They buried her in an unmarked grave. Only in death do Saudi women and men receive equal treatment. Her father’s face was grim, his body cold as ice. Her grandfather thought she was a disgrace to the family name. Her mother, Asima, did not shed a tear—not because Saudis consider all stages of life and death as submission to God’s supreme will and therefore frown upon public displays of grief—but because she knew that her twenty-two-year-old daughter, Sahar, was finally free. She was going to miss her daughter’s generous nature of giving away her belongings; her beautiful chocolate eyes that sparkled when she laughed; her spunky aura that brightened any room she entered. Oridol horeyata—Sahar often said—I want my freedom. Perhaps it’s all for the best, Asima thought, almost fainting from the sweltering August heat underneath her black cloak. She squeezed the hand of her youngest daughter, who had insisted on accompanying her, as she turned around and walked back toward the family’s Rolls-Royce.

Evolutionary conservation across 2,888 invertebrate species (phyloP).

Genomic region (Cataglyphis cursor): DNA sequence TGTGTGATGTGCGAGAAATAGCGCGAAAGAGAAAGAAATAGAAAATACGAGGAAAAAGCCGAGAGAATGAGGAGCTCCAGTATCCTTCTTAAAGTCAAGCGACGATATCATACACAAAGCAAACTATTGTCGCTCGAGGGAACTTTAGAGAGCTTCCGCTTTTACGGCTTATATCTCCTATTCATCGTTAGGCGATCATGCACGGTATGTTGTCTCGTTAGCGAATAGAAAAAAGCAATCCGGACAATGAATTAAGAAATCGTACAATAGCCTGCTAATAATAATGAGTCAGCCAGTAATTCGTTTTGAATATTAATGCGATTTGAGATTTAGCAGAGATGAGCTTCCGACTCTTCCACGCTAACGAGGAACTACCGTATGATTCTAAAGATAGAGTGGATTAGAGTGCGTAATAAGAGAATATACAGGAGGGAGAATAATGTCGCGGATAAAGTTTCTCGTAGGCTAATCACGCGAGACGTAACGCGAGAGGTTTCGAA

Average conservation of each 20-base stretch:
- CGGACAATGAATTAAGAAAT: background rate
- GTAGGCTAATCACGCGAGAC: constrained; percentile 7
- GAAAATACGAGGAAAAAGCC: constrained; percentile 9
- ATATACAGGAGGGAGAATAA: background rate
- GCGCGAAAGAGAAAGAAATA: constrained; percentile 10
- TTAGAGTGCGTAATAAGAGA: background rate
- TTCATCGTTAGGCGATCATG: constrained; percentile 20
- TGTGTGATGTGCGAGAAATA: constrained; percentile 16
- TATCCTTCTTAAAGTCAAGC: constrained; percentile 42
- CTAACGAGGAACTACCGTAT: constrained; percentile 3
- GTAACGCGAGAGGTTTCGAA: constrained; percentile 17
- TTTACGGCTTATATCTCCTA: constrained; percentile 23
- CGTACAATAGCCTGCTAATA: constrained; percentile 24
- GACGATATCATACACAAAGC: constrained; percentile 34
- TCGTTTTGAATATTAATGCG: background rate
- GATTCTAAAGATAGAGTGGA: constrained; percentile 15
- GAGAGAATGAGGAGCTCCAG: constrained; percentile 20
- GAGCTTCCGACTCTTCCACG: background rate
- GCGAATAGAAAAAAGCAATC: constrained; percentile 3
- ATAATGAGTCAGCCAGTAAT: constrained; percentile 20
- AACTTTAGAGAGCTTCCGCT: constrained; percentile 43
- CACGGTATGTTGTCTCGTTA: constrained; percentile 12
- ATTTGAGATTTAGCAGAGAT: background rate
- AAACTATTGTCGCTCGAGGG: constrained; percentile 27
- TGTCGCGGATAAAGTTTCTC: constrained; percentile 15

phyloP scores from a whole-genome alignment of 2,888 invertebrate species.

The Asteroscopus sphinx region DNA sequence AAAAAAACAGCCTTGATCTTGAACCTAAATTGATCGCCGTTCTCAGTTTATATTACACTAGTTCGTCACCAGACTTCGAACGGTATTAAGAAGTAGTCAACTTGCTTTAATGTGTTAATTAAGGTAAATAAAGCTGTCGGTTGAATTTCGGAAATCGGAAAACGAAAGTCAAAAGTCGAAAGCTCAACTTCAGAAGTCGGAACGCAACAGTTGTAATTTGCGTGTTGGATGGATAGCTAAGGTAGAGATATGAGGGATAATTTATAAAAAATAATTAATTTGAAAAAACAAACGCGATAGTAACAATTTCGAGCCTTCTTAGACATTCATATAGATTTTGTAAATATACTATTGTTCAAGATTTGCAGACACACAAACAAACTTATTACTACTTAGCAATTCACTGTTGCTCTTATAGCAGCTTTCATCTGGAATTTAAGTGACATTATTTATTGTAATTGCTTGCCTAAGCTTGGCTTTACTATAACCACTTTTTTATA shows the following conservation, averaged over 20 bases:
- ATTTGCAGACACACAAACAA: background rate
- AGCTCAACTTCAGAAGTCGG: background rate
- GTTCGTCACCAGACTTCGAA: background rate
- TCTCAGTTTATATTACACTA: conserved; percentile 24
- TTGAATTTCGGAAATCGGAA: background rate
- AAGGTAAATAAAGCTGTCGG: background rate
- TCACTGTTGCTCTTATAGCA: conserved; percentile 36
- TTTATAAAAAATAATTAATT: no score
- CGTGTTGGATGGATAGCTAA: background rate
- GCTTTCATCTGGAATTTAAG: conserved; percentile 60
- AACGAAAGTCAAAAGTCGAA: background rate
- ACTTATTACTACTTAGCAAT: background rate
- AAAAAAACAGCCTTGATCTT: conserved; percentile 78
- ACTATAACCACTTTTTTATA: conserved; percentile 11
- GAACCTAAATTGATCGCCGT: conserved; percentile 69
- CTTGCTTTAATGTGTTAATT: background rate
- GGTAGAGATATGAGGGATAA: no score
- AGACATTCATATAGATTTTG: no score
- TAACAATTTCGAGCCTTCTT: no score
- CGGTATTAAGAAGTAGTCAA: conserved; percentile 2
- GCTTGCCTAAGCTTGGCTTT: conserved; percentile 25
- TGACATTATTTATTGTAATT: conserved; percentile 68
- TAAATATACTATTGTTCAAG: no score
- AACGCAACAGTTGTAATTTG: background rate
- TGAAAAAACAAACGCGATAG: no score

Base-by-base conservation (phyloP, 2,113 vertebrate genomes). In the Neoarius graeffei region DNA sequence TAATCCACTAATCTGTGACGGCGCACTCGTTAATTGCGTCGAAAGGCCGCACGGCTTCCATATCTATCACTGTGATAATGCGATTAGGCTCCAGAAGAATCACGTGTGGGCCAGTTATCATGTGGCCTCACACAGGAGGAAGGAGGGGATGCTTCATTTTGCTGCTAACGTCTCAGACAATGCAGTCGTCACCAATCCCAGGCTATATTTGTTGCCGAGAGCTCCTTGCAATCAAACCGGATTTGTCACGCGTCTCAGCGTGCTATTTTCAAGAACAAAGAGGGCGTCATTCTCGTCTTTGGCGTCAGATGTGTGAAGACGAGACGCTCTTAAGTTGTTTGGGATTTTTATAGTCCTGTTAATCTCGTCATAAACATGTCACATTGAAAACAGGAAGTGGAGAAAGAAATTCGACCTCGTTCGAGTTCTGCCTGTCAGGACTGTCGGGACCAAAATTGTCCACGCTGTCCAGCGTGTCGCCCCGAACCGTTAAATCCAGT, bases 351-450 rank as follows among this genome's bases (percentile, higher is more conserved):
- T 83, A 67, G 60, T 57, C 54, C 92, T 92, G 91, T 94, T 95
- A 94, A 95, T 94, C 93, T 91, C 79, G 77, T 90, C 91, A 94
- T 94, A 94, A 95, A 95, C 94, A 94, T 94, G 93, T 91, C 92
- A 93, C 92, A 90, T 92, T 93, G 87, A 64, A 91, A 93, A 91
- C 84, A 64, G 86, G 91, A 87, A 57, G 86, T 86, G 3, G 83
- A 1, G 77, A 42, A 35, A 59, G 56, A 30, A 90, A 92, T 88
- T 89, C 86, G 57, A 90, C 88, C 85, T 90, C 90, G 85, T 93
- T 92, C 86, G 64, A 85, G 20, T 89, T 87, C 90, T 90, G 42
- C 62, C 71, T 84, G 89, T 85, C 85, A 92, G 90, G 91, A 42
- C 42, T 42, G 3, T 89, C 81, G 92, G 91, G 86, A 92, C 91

“Will I ever see my sister again?” Asima’s eight-year-old daughter asked as she got in the back seat of the car with her mother and her uncle Nadim. Her father, Saad, sat in front with the chauffeur.

      “Someday in heaven,” her mother said, looking one last time in the direction of Sahar’s grave. She hoped that Sahar would be liberated at last.

     A limousine followed them, carrying Asima’s unhappily married eldest daughter and her brute husband. How lucky for Sahar that she is dead, the eldest sister thought. If I had the courage, I would follow suit and escape this life of bondage.

     There had been much speculation about how Sahar’s life in Riyadh ended. Those who attended the wedding believed that she was so stressed from being forced into marriage that she suffered a heart attack and died on her wedding night. Her immediate family thought that the beautiful young bride was depressed and had committed suicide. But the TV and radio headlines sought to entice people and reported: The bride of Saudi business tycoon, Husam bin Zaffar, died on their wedding night.